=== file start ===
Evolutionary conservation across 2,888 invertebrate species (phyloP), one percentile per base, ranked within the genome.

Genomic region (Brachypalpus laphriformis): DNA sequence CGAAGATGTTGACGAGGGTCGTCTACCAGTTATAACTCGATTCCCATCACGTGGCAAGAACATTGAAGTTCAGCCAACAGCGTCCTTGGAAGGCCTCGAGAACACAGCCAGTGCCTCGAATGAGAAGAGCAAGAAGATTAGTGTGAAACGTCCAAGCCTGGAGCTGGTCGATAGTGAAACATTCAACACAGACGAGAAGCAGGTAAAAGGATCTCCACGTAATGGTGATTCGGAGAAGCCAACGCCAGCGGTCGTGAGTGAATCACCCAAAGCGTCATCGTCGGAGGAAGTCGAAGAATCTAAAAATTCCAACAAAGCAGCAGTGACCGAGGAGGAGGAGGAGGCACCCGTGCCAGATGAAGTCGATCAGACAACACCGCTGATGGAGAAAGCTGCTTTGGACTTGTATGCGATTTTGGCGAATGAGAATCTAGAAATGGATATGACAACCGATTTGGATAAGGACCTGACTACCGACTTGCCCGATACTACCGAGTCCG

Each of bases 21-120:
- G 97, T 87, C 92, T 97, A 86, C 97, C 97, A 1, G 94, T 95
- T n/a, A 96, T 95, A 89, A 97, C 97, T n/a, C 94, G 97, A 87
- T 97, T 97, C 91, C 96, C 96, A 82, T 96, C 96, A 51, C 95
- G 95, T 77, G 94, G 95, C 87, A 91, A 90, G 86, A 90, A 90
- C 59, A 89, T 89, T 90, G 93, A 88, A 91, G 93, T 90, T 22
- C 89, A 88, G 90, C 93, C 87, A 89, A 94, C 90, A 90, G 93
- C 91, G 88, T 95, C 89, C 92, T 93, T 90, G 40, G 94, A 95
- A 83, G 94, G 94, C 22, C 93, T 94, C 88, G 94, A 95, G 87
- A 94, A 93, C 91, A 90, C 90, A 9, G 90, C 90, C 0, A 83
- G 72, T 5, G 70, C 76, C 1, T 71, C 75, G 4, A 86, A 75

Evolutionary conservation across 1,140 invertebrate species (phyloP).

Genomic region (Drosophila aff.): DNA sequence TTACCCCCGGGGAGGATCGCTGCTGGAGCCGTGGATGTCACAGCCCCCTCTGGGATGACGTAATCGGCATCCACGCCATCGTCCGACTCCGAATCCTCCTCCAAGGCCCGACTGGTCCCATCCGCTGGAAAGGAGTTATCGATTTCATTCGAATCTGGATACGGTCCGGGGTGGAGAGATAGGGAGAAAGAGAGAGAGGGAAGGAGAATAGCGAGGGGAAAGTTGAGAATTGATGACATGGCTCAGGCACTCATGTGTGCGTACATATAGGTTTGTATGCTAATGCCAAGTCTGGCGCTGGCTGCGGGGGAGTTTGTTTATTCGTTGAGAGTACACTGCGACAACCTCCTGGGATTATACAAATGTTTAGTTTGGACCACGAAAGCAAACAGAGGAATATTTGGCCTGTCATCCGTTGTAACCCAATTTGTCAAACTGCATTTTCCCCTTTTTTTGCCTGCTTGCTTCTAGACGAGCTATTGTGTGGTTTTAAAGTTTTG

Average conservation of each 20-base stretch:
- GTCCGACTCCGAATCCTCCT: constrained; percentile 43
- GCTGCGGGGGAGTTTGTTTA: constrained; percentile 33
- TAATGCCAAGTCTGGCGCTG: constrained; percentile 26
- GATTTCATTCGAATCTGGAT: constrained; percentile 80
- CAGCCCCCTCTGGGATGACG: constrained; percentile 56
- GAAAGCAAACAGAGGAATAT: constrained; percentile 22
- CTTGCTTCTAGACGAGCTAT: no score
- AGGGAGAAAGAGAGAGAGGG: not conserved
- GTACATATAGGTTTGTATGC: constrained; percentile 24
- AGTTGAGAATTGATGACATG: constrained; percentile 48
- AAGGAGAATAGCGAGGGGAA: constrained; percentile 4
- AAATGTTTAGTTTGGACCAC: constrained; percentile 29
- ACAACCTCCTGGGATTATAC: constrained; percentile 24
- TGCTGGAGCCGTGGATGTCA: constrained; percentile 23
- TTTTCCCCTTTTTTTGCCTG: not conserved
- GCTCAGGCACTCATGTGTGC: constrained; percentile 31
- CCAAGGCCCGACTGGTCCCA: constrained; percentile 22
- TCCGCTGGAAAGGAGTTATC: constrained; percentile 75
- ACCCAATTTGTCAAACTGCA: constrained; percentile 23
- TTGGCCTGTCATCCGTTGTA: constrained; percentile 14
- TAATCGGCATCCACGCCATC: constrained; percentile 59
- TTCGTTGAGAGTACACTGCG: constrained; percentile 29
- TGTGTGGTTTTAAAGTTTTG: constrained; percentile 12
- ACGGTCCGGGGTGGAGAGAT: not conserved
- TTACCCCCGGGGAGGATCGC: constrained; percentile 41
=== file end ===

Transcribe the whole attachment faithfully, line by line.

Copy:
Evolutionary conservation across 2,888 invertebrate species (phyloP), one percentile per base, ranked within the genome.

Genomic region (Brachypalpus laphriformis): DNA sequence CGAAGATGTTGACGAGGGTCGTCTACCAGTTATAACTCGATTCCCATCACGTGGCAAGAACATTGAAGTTCAGCCAACAGCGTCCTTGGAAGGCCTCGAGAACACAGCCAGTGCCTCGAATGAGAAGAGCAAGAAGATTAGTGTGAAACGTCCAAGCCTGGAGCTGGTCGATAGTGAAACATTCAACACAGACGAGAAGCAGGTAAAAGGATCTCCACGTAATGGTGATTCGGAGAAGCCAACGCCAGCGGTCGTGAGTGAATCACCCAAAGCGTCATCGTCGGAGGAAGTCGAAGAATCTAAAAATTCCAACAAAGCAGCAGTGACCGAGGAGGAGGAGGAGGCACCCGTGCCAGATGAAGTCGATCAGACAACACCGCTGATGGAGAAAGCTGCTTTGGACTTGTATGCGATTTTGGCGAATGAGAATCTAGAAATGGATATGACAACCGATTTGGATAAGGACCTGACTACCGACTTGCCCGATACTACCGAGTCCG

Each of bases 21-120:
- G 97, T 87, C 92, T 97, A 86, C 97, C 97, A 1, G 94, T 95
- T n/a, A 96, T 95, A 89, A 97, C 97, T n/a, C 94, G 97, A 87
- T 97, T 97, C 91, C 96, C 96, A 82, T 96, C 96, A 51, C 95
- G 95, T 77, G 94, G 95, C 87, A 91, A 90, G 86, A 90, A 90
- C 59, A 89, T 89, T 90, G 93, A 88, A 91, G 93, T 90, T 22
- C 89, A 88, G 90, C 93, C 87, A 89, A 94, C 90, A 90, G 93
- C 91, G 88, T 95, C 89, C 92, T 93, T 90, G 40, G 94, A 95
- A 83, G 94, G 94, C 22, C 93, T 94, C 88, G 94, A 95, G 87
- A 94, A 93, C 91, A 90, C 90, A 9, G 90, C 90, C 0, A 83
- G 72, T 5, G 70, C 76, C 1, T 71, C 75, G 4, A 86, A 75

Evolutionary conservation across 1,140 invertebrate species (phyloP).

Genomic region (Drosophila aff.): DNA sequence TTACCCCCGGGGAGGATCGCTGCTGGAGCCGTGGATGTCACAGCCCCCTCTGGGATGACGTAATCGGCATCCACGCCATCGTCCGACTCCGAATCCTCCTCCAAGGCCCGACTGGTCCCATCCGCTGGAAAGGAGTTATCGATTTCATTCGAATCTGGATACGGTCCGGGGTGGAGAGATAGGGAGAAAGAGAGAGAGGGAAGGAGAATAGCGAGGGGAAAGTTGAGAATTGATGACATGGCTCAGGCACTCATGTGTGCGTACATATAGGTTTGTATGCTAATGCCAAGTCTGGCGCTGGCTGCGGGGGAGTTTGTTTATTCGTTGAGAGTACACTGCGACAACCTCCTGGGATTATACAAATGTTTAGTTTGGACCACGAAAGCAAACAGAGGAATATTTGGCCTGTCATCCGTTGTAACCCAATTTGTCAAACTGCATTTTCCCCTTTTTTTGCCTGCTTGCTTCTAGACGAGCTATTGTGTGGTTTTAAAGTTTTG

Average conservation of each 20-base stretch:
- GTCCGACTCCGAATCCTCCT: constrained; percentile 43
- GCTGCGGGGGAGTTTGTTTA: constrained; percentile 33
- TAATGCCAAGTCTGGCGCTG: constrained; percentile 26
- GATTTCATTCGAATCTGGAT: constrained; percentile 80
- CAGCCCCCTCTGGGATGACG: constrained; percentile 56
- GAAAGCAAACAGAGGAATAT: constrained; percentile 22
- CTTGCTTCTAGACGAGCTAT: no score
- AGGGAGAAAGAGAGAGAGGG: not conserved
- GTACATATAGGTTTGTATGC: constrained; percentile 24
- AGTTGAGAATTGATGACATG: constrained; percentile 48
- AAGGAGAATAGCGAGGGGAA: constrained; percentile 4
- AAATGTTTAGTTTGGACCAC: constrained; percentile 29
- ACAACCTCCTGGGATTATAC: constrained; percentile 24
- TGCTGGAGCCGTGGATGTCA: constrained; percentile 23
- TTTTCCCCTTTTTTTGCCTG: not conserved
- GCTCAGGCACTCATGTGTGC: constrained; percentile 31
- CCAAGGCCCGACTGGTCCCA: constrained; percentile 22
- TCCGCTGGAAAGGAGTTATC: constrained; percentile 75
- ACCCAATTTGTCAAACTGCA: constrained; percentile 23
- TTGGCCTGTCATCCGTTGTA: constrained; percentile 14
- TAATCGGCATCCACGCCATC: constrained; percentile 59
- TTCGTTGAGAGTACACTGCG: constrained; percentile 29
- TGTGTGGTTTTAAAGTTTTG: constrained; percentile 12
- ACGGTCCGGGGTGGAGAGAT: not conserved
- TTACCCCCGGGGAGGATCGC: constrained; percentile 41